This afternoon, I watched part of a talk from the Wild Goose Festival (Soul of the Next Economy). Pamela Wilhelms works in leadership development and one of the aspects she is involved in is helping companies shift from old paradigms which use mechanised systems to embracing living systems models. She mentions that it is much easier for her to sit with executives from Google and talk about body life as a model for leading their organisation than it is to broach the same topic with church leaders. Interesting.
What is it about our Christian traditions that makes us so resistant to exploring other viewpoints or new models of engaging with God and with each other? Jesus encountered the same rigidity in the religious leaders of his day, and it appears that not much has changed. It is embarrassing how unteachable we as followers of Jesus can be. We begin our journey with Jesus desperate for transformation. We are attracted to new life and committed to ongoing growth, but somewhere along the way, we seem to lose these values. Are we so convinced that we have found the truth that we are no longer moved by it?
I went back to studying theology several years ago because I thought I would find it interesting. It continues to be an incredible adventure. It challenges me to see things in a new light and invigorates my appetite for exploration. It humbles and confuses and mystifies me. It makes me ask questions instead of assuming I know the answers. It reminds me that I have only scratched the surface of what it means to engage with God. It has also brought me into contact with many voices from the past who have much wisdom to offer, both by their mistakes and their successes. I believe that followers of Jesus should be the most eager learners on the planet and the most humble and faithful students, pursuing truth while recognising his complex, dynamic, and loving nature.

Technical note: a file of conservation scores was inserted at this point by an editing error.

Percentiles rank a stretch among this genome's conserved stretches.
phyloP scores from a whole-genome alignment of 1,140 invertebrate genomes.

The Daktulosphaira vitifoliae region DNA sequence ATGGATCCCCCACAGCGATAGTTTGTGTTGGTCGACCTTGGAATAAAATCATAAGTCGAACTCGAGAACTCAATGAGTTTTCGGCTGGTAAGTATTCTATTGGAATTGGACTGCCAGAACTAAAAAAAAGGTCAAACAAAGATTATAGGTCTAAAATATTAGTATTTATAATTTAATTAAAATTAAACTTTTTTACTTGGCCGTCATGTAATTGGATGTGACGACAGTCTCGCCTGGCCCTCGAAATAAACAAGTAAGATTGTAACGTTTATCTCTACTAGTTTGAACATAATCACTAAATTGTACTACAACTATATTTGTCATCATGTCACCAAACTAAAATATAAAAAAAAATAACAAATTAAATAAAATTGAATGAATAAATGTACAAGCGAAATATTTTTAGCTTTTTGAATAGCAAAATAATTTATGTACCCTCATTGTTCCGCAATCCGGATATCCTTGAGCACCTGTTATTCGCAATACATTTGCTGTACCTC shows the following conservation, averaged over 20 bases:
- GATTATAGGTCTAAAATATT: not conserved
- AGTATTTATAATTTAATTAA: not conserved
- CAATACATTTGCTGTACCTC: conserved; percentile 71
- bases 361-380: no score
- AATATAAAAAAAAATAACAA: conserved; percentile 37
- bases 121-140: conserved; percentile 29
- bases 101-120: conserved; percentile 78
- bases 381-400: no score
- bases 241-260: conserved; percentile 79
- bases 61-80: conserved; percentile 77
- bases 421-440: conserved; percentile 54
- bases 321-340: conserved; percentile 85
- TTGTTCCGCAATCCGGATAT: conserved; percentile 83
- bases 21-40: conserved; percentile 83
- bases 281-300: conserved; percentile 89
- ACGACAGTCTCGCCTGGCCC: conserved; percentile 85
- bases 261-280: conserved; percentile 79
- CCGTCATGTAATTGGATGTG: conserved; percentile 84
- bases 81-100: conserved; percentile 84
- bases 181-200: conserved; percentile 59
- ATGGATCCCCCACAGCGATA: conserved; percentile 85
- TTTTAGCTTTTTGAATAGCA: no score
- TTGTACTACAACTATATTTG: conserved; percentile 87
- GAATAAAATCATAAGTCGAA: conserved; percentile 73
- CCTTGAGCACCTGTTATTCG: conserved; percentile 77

Here is something I wrote after I finished my first year of graduate studies in theology:
"A lack of love results in premature, biased conclusions. A lack of love allows us to categorise theories and opinions without coming face to face with the truth that we need to be examined every bit as much as the data or the text. Love and humility open the door to genuine learning that is not only enlightening, but transforming.
Theology is an invitation. It is a welcome mat. It invites us to come and bring all our thinking about life, about meaning, about truth, about unity, about justice, about the Divine, and to submit it to careful, courageous, sometimes slightly messy, but always loving, interaction. It invites us not only to study the grand story, but to give it a place to grow in us.
I believe that a skilled theologian is able to explain profound concepts to a scholar as well as to a 5-year-old. And a good theologian knows that she can learn a thing or two from a 5-year-old as well. Children appreciate mystery more than we adults do because they do not feel the need to explain things that only ask to be wondered at. And in the adventure that is theology, one must always be willing to be surprised by wonder: wide-eyed, wordless, reverent, and loving wonder."
-Matte (trying to be a life-long learner)
the photo: looking out from a friend's apartment on the day she moved into her new place.